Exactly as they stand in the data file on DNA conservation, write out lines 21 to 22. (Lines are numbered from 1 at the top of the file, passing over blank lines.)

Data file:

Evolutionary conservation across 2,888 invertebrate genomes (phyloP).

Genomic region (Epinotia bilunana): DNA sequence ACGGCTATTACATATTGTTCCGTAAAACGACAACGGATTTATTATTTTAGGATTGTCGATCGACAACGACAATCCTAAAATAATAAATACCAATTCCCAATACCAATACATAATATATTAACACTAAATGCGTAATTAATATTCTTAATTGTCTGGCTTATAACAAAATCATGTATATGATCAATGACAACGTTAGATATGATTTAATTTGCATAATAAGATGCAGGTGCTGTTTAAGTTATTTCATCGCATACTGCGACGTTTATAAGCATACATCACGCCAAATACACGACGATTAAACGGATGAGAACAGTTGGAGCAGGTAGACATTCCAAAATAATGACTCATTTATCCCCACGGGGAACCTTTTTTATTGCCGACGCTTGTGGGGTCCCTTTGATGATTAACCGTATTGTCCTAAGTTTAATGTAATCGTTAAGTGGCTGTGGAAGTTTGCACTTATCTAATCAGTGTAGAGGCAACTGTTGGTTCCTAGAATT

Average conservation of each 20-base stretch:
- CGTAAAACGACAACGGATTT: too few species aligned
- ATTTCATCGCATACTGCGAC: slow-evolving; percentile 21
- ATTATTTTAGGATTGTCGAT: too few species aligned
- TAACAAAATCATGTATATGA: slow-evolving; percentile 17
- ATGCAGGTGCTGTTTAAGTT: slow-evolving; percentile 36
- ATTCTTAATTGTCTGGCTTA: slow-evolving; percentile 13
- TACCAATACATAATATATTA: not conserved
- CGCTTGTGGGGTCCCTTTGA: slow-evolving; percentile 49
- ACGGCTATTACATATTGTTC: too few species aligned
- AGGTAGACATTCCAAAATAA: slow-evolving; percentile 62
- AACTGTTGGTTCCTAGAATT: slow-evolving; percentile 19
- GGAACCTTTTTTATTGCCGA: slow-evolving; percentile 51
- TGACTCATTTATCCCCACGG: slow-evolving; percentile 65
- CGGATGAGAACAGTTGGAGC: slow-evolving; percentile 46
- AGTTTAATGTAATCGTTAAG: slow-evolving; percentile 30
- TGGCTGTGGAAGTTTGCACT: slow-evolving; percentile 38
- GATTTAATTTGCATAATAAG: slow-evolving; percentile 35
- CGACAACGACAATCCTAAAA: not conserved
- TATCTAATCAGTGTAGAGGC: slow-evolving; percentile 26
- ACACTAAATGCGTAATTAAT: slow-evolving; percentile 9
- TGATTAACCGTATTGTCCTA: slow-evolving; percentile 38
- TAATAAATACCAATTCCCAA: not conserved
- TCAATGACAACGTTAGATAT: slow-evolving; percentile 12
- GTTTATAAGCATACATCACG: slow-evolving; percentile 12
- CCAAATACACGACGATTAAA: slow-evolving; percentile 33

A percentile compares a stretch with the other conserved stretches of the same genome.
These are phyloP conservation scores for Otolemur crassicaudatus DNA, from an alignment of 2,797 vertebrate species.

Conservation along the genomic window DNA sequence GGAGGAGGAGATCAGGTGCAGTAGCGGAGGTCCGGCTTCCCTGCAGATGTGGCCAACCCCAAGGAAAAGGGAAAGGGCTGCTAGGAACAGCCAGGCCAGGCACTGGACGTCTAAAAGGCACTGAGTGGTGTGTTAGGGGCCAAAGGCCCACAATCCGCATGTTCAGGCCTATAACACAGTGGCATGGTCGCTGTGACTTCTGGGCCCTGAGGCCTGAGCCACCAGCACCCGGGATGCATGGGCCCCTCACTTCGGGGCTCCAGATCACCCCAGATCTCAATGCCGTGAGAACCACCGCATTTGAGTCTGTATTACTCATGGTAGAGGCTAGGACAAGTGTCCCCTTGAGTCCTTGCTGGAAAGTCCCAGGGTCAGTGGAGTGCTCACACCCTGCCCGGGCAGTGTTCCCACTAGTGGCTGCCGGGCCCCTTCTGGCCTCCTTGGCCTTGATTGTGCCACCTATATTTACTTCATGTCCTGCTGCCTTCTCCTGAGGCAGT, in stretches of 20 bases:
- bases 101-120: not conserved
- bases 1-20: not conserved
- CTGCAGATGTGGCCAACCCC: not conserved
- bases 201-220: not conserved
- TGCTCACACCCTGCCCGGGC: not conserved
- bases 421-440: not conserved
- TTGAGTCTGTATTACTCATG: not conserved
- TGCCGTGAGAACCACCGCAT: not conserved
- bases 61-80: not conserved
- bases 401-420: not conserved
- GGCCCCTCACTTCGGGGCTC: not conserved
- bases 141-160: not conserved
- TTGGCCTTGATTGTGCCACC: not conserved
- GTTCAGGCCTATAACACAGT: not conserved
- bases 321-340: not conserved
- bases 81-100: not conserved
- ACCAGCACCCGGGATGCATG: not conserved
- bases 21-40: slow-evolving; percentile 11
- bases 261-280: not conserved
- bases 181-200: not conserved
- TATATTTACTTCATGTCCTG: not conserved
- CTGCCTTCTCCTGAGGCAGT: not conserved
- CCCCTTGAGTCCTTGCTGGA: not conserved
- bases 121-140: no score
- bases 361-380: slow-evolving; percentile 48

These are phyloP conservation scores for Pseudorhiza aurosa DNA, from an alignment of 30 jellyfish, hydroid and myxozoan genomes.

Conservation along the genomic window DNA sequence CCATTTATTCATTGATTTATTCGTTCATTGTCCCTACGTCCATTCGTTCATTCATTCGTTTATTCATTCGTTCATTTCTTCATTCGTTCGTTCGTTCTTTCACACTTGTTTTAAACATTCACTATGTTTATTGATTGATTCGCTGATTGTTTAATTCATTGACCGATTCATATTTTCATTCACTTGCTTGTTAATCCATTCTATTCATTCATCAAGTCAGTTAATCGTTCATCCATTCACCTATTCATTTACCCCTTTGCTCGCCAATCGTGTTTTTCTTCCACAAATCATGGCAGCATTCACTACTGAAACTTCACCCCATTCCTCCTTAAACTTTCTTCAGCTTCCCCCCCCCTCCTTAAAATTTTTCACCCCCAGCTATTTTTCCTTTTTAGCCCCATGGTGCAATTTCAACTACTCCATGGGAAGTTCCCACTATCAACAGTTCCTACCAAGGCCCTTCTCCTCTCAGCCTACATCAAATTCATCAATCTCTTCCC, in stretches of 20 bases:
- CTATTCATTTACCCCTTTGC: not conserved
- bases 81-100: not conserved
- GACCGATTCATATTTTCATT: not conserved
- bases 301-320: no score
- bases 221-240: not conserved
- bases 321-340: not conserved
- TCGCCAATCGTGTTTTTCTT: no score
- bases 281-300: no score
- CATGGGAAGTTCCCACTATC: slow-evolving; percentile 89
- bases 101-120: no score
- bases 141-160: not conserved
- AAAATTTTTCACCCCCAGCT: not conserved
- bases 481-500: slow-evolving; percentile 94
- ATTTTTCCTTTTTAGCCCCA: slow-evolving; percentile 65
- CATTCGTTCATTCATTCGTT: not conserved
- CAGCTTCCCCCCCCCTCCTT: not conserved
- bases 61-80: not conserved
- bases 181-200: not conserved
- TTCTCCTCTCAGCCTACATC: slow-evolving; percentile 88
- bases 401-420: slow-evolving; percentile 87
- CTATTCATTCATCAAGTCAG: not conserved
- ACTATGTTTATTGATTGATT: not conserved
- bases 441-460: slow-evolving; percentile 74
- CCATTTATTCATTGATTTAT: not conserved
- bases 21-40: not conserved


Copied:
- CGACAACGACAATCCTAAAA: not conserved
- TATCTAATCAGTGTAGAGGC: slow-evolving; percentile 26